• social media services;

• online private messaging services (text, audio and visual messaging);

• digital content aggregation platform services;

• media referral services provided in the course of providing one or more of the services listed above; and

• electronic marketplace services (this covers any internet service that facilitates the supply of goods or services between suppliers and consumers, but excludes telecoms carriage services and payment processing services).

This five-year inquiry will also consider digital advertising services provided by the suppliers of these digital platform services and data collection, storage, supply, processing and analysis services provided either by suppliers of digital platforms services or ‘data brokers’, with data broker being defined as a supplier who collects personal or other information on persons and sells this information to, or shares this information with, others.

Matters to be considered by the inquiry include:

1. the intensity of competition in markets for the supply of digital platform services, with particular regard to the concentration of power, the behaviour of suppliers, mergers and acquisitions, barriers to entry or expansion and changes in the range of services offered by suppliers of digital platform services;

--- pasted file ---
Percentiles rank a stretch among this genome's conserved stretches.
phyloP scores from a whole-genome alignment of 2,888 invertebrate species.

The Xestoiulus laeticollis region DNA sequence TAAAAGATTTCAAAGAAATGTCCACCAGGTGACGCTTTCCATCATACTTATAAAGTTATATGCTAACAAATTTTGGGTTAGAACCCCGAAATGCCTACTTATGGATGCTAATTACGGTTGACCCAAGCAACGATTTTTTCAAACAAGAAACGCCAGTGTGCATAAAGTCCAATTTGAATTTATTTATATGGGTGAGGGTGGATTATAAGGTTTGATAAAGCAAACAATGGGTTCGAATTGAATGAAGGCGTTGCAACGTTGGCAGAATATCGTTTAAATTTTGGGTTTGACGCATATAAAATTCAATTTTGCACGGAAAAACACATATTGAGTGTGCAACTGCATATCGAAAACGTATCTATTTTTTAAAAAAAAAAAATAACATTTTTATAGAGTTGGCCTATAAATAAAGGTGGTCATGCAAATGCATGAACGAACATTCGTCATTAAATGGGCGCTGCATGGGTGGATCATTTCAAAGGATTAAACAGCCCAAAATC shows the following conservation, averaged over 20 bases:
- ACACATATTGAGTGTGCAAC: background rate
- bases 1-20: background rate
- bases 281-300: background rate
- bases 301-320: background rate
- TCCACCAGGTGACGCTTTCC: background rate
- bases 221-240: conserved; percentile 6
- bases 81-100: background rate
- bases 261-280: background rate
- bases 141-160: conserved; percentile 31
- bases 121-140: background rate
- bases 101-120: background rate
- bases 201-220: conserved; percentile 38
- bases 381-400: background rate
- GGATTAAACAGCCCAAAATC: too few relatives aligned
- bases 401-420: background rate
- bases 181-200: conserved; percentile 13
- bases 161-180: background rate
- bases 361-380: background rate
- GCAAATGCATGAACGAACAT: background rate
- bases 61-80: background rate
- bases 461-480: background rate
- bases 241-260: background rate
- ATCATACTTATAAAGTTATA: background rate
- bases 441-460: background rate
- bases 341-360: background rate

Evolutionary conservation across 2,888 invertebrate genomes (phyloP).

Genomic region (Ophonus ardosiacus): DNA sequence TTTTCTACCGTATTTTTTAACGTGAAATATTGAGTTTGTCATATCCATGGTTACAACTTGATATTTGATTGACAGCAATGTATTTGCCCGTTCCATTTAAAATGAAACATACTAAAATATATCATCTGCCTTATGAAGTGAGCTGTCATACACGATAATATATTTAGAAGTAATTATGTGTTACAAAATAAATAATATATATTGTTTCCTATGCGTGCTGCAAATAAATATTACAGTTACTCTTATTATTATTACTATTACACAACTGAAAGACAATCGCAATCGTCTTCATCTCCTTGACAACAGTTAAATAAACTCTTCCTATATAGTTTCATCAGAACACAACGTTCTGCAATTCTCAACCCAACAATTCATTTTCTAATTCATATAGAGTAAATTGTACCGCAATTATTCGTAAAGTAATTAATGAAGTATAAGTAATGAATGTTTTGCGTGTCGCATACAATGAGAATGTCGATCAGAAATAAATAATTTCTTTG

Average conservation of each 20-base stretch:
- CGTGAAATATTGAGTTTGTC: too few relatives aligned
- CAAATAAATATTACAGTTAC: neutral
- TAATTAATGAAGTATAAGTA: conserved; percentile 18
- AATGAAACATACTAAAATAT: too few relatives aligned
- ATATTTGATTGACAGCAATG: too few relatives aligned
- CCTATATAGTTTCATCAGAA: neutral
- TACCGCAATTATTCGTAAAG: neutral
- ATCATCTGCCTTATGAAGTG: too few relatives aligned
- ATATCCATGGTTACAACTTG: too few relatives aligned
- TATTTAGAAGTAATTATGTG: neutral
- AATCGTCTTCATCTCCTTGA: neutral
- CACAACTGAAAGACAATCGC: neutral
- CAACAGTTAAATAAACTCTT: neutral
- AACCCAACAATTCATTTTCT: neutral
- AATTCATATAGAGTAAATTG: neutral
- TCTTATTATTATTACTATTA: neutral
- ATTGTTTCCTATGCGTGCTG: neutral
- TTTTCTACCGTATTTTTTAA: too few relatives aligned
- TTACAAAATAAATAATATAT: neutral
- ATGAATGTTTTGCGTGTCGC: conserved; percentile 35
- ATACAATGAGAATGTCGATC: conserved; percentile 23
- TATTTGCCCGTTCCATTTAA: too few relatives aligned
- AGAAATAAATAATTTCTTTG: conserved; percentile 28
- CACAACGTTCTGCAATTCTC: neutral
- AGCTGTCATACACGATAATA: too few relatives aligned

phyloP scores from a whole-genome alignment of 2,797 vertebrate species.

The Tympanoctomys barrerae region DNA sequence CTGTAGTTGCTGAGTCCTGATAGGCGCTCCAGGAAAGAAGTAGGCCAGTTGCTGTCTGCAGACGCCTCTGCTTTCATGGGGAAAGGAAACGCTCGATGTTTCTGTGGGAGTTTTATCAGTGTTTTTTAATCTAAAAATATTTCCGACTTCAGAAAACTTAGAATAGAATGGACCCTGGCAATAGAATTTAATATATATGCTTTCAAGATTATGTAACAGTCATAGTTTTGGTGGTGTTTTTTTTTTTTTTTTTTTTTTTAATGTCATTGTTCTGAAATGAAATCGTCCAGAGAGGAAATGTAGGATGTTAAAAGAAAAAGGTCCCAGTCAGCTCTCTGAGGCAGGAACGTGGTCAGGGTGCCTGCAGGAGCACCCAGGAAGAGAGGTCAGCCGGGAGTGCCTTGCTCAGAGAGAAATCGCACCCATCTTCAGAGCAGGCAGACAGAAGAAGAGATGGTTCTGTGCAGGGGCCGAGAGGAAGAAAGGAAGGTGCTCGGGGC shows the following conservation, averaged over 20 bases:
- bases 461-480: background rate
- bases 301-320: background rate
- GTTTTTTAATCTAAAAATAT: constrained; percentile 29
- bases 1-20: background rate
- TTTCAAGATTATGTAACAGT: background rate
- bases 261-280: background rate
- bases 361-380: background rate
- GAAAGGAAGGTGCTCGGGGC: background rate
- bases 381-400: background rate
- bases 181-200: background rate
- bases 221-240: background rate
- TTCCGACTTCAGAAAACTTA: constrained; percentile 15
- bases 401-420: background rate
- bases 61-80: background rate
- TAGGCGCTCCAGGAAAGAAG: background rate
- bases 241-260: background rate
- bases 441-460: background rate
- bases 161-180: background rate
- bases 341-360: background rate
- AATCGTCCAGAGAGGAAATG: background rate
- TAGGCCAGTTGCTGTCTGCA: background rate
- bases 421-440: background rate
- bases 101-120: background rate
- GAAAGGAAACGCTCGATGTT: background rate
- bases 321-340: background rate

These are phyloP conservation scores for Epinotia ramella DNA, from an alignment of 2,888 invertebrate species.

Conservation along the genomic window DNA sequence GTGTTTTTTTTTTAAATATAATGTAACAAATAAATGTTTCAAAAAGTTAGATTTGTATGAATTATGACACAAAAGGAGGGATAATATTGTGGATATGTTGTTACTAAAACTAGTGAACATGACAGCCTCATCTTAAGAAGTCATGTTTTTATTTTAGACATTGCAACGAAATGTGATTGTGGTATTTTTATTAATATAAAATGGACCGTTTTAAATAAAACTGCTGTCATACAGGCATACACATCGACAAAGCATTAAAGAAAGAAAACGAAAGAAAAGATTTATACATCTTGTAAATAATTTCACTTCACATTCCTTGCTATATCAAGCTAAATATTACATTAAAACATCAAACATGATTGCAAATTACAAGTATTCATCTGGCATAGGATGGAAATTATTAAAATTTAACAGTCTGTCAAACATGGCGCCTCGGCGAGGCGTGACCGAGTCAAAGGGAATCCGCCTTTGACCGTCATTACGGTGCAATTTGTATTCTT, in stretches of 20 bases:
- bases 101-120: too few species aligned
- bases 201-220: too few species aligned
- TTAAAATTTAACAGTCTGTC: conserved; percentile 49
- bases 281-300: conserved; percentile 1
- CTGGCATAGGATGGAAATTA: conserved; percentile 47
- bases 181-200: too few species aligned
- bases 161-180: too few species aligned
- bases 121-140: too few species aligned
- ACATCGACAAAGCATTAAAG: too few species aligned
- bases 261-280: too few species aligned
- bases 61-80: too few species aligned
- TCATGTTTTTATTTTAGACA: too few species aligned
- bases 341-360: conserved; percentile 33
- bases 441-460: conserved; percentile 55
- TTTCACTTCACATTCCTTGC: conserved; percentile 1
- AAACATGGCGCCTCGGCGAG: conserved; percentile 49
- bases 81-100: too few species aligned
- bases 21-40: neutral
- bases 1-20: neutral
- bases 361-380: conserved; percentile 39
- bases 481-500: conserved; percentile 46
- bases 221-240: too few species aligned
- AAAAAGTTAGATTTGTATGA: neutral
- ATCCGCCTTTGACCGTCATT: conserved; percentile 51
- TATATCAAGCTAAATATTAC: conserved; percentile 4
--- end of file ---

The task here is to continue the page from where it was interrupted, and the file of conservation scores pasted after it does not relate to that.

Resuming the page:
2. the practices of individual suppliers in digital platform services markets which may result in consumer harm including supplier policies relating to privacy and data collection, management and disclosure;

3. market trends that may affect the degree of market power, and its durability, held by suppliers of digital platform services;

4. changes over time in the nature of, and characteristics and quality of, digital platform services arising from innovation and technical change; and

5. developments in markets for the supply of digital platform services outside Australia.